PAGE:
1
$\begingroup$

I have conducted an experiment wherein I have used different concentrations of $\ce{H2SO4}$, $\ce{HNO3}$ and $\ce{H3PO4}$ as the electrolytes. I filled the acid in glass tube and used a 9V battery, wires and two graphite electrodes to complete the circuit. I also attached an ammeter to check the current variation during a time period of 1 minute.
I observed that the current was higher with more concentrated solutions, although my query is that when I add more of these acids, the concentration of the $\ce{OH-}$ ions reduces; it is the $\ce{OH-}$ ions and the $\ce{H+}$ ions that dissociate.
How exactly do I explain the increase in current due to increase in concentration?

$\endgroup$
3
$\begingroup$

The electrical current is carried by all ions in the solution, including the $\ce{SO_4^{2-}}$/ $\ce{HSO_4^-}$, $\ce{NO_3^-}$, and $\ce{PO_4^{3-}}$/ $\ce{HPO_4^{2-}}$/ $\ce{H_2PO_4^-}$ ions, and not just by $\ce{H+}$ and $\ce{OH-}$. So, even though the $\ce{OH-}$ concentration is decreasing with increasing acid concentration, like you say, it's much more than made up for by the increased concentration of the anions from the acids.

EDIT (in response to a comment): The contribution of ions that don't participate in the electrochemistry differs depending on the system. For example, in $\ce{NaOH}$ the $\ce{Na+}$ effectively just distributes to balance the charge from the concentration gradient in $\ce{OH-}$:

  • $\ce{H2O}$ is reduced to $\ce{H2}$ and $\ce{OH-}$ at the cathode, increasing the $\ce{OH-}$ concentration there
  • $\ce{OH-}$ is oxidized to $\ce{O2}$ and $\ce{H+}$ at the anode, decreasing the $\ce{OH-}$ concentration there
  • Thus, $[\ce{OH-}]$ changes from high at the cathode to low at the anode
  • In order for the solution to maintain electroneutrality, something has to balance the higher concentration of negative charge at the cathode, and in this system $\ce{Na+}$ is the major contributor. (Water self-ionization can't provide enough $\ce{H+}$ to maintain the charge balance.)

In other systems such as $\ce{H3PO4}$, the acid-base equilibration behavior of an electrochemically inert species can contribute to the charge carrying function:

  • Adjusted to pH 7 with, say, NaOH, phosphoric acid exists mainly as $\ce{H2PO4-}$ and $\ce{HPO4^{2-}}$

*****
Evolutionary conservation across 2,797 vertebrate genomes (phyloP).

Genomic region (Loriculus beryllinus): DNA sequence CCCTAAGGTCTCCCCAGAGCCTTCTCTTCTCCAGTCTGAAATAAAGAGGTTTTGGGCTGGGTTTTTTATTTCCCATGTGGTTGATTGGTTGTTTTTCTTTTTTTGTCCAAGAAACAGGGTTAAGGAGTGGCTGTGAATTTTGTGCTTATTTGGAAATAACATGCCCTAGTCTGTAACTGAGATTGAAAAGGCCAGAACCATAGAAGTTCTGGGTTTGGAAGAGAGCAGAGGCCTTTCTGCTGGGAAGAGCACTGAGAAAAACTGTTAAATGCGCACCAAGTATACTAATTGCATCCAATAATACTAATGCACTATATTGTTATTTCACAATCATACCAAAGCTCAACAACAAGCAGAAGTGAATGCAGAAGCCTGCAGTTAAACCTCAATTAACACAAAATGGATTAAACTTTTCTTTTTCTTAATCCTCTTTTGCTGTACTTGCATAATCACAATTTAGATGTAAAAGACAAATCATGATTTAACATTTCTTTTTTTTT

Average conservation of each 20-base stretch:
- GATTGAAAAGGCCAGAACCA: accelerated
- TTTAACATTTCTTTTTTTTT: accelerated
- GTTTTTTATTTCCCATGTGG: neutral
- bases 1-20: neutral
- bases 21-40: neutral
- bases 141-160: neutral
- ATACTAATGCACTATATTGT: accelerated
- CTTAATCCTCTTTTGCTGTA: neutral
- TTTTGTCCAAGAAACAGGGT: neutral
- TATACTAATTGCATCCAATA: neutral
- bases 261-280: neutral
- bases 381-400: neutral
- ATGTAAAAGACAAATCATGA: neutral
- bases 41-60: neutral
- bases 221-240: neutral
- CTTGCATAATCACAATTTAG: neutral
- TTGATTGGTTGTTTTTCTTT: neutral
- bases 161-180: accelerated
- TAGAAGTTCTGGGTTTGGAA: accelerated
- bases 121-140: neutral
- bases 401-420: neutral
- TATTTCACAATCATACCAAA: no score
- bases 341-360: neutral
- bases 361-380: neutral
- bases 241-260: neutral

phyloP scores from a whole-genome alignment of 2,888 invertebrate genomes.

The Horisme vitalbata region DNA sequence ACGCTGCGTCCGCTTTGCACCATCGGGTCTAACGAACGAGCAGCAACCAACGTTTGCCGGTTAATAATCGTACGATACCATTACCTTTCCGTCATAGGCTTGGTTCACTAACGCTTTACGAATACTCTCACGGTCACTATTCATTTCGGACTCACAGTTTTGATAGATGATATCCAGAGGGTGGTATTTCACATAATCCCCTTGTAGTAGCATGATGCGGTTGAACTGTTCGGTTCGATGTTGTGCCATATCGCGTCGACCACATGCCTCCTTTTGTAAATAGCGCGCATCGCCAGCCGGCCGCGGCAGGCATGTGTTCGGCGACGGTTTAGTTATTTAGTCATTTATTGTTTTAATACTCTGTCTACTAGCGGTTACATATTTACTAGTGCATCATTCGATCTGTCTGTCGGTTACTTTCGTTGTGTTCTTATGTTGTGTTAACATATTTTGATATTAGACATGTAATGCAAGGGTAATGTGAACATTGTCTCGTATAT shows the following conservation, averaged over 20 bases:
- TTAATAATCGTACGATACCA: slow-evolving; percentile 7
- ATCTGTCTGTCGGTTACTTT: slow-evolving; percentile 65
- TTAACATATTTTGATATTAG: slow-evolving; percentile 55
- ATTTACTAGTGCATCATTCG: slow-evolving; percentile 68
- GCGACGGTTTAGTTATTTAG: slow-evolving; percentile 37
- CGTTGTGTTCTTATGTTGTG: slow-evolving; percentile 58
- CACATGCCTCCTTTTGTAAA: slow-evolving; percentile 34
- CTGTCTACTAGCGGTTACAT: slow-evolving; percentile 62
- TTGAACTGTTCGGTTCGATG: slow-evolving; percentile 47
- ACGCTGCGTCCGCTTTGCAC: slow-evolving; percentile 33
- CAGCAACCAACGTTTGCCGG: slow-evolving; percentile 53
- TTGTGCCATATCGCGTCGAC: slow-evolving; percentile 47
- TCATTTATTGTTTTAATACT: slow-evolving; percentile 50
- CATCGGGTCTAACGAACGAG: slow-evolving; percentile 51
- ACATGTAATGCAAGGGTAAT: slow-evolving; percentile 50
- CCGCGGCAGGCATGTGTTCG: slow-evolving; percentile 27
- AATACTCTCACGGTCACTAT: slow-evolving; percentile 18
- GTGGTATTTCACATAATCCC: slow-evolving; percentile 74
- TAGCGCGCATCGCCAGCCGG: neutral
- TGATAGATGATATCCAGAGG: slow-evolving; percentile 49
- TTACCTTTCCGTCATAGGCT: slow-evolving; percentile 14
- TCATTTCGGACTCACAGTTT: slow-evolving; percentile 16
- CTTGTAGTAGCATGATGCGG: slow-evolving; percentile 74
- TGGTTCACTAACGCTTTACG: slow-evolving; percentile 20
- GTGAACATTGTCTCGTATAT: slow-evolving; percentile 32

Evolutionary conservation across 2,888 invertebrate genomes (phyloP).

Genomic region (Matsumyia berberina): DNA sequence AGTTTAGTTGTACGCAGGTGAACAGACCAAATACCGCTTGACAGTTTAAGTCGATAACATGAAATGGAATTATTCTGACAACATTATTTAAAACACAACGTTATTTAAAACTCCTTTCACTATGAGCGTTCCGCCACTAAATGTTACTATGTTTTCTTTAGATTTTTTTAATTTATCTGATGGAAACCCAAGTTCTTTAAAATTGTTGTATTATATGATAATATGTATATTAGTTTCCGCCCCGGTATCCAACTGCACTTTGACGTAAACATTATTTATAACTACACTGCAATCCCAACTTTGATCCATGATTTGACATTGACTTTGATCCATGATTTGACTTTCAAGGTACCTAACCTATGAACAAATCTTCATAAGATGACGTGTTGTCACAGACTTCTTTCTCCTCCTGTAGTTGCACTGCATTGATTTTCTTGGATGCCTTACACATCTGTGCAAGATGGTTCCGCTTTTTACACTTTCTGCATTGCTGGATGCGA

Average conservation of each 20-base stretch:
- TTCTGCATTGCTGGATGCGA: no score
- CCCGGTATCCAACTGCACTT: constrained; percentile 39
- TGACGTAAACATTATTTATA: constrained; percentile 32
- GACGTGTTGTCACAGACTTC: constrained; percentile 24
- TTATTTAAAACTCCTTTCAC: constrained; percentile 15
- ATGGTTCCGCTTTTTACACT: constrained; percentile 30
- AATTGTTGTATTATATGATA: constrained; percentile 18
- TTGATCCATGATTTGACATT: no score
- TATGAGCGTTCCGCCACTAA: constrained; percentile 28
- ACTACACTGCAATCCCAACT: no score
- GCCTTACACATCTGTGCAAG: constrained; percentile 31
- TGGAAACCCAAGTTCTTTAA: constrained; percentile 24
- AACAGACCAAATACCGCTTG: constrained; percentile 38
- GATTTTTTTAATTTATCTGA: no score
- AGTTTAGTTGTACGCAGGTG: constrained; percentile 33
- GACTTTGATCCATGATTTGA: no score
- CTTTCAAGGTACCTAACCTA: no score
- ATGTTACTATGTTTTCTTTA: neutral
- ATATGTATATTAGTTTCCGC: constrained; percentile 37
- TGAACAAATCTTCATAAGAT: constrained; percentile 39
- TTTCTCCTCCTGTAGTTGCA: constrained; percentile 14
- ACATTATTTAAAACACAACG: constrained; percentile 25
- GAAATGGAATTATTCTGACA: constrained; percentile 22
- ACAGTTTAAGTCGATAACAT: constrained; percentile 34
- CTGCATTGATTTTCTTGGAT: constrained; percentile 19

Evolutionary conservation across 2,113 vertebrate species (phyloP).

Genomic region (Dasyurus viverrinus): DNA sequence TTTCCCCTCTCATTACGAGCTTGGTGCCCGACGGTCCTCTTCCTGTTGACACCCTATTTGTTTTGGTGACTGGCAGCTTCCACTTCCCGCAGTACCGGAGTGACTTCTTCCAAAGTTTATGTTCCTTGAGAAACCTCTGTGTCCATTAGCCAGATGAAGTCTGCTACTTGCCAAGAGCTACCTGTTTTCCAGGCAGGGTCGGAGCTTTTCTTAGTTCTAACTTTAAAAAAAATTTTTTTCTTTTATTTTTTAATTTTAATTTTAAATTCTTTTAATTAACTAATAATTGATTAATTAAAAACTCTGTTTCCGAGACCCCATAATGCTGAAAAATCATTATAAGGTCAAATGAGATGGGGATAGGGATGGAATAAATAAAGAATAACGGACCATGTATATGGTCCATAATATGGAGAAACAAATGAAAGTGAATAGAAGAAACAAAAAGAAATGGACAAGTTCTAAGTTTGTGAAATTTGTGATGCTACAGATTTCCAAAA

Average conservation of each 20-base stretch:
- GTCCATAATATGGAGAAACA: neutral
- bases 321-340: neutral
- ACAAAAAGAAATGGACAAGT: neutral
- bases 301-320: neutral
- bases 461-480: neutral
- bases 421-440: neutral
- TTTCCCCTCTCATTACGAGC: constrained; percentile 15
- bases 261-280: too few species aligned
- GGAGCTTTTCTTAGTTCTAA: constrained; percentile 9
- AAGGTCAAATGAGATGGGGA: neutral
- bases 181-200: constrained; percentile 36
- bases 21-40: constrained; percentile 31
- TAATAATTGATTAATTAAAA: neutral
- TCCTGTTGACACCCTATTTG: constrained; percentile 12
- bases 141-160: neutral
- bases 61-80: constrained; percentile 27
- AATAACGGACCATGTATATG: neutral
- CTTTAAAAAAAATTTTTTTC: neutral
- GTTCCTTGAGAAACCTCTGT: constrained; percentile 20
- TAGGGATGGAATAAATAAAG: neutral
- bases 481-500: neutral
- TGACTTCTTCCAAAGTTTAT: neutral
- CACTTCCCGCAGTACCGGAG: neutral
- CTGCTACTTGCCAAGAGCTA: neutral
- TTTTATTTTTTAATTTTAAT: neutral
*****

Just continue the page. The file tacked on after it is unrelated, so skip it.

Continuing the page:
• Water is oxidized at the anode, producing $\ce{H+}$, which reacts with $\ce{HPO4^{2-}}$ to form $\ce{H2PO4-}$
  • Water is reduced at the cathode, producing $\ce{OH-}$, which reacts with $\ce{H2PO4^{-}}$ to form $\ce{HPO4^{2-}}$ and $\ce{H2O}$
  • So, $\ce{HPO4^{2-}}$ has a higher concentration around the cathode than the anode, and $\ce{H2PO4^{-}}$ has a higher concentration around the anode than the cathode. These concentration differences result in a net transfer of charge between the two electrodes.
  • All of the negatively charged phosphate ions are balanced out by a corresponding distribution of positively-charged $\ce{Na+}$, similar to the $\ce{NaOH}$ case.
$\endgroup$
  • $\begingroup$ thank you! but say i did not use acids and used salts instead, could the same explanation be used? $\endgroup$ – nick Dec 23 '14 at 17:53
  • 1
    $\begingroup$ @nick yes. current is the rate of flow of charge. whether the charge comes from a salt or from and acid is irrelevant $\endgroup$ – bon Dec 23 '14 at 18:13
  • $\begingroup$ thank you! but at the end only particular ions go through the redox reactions at the electrodes. so how do the other ions that do not go through the redox reactions at the elctrodes contribute? $\endgroup$ – nick Dec 24 '14 at 10:52

Your Answer

By clicking “Post Your Answer”, you agree to our terms of service, privacy policy and cookie policy

Not the answer you're looking for? Browse other questions tagged or ask your own question.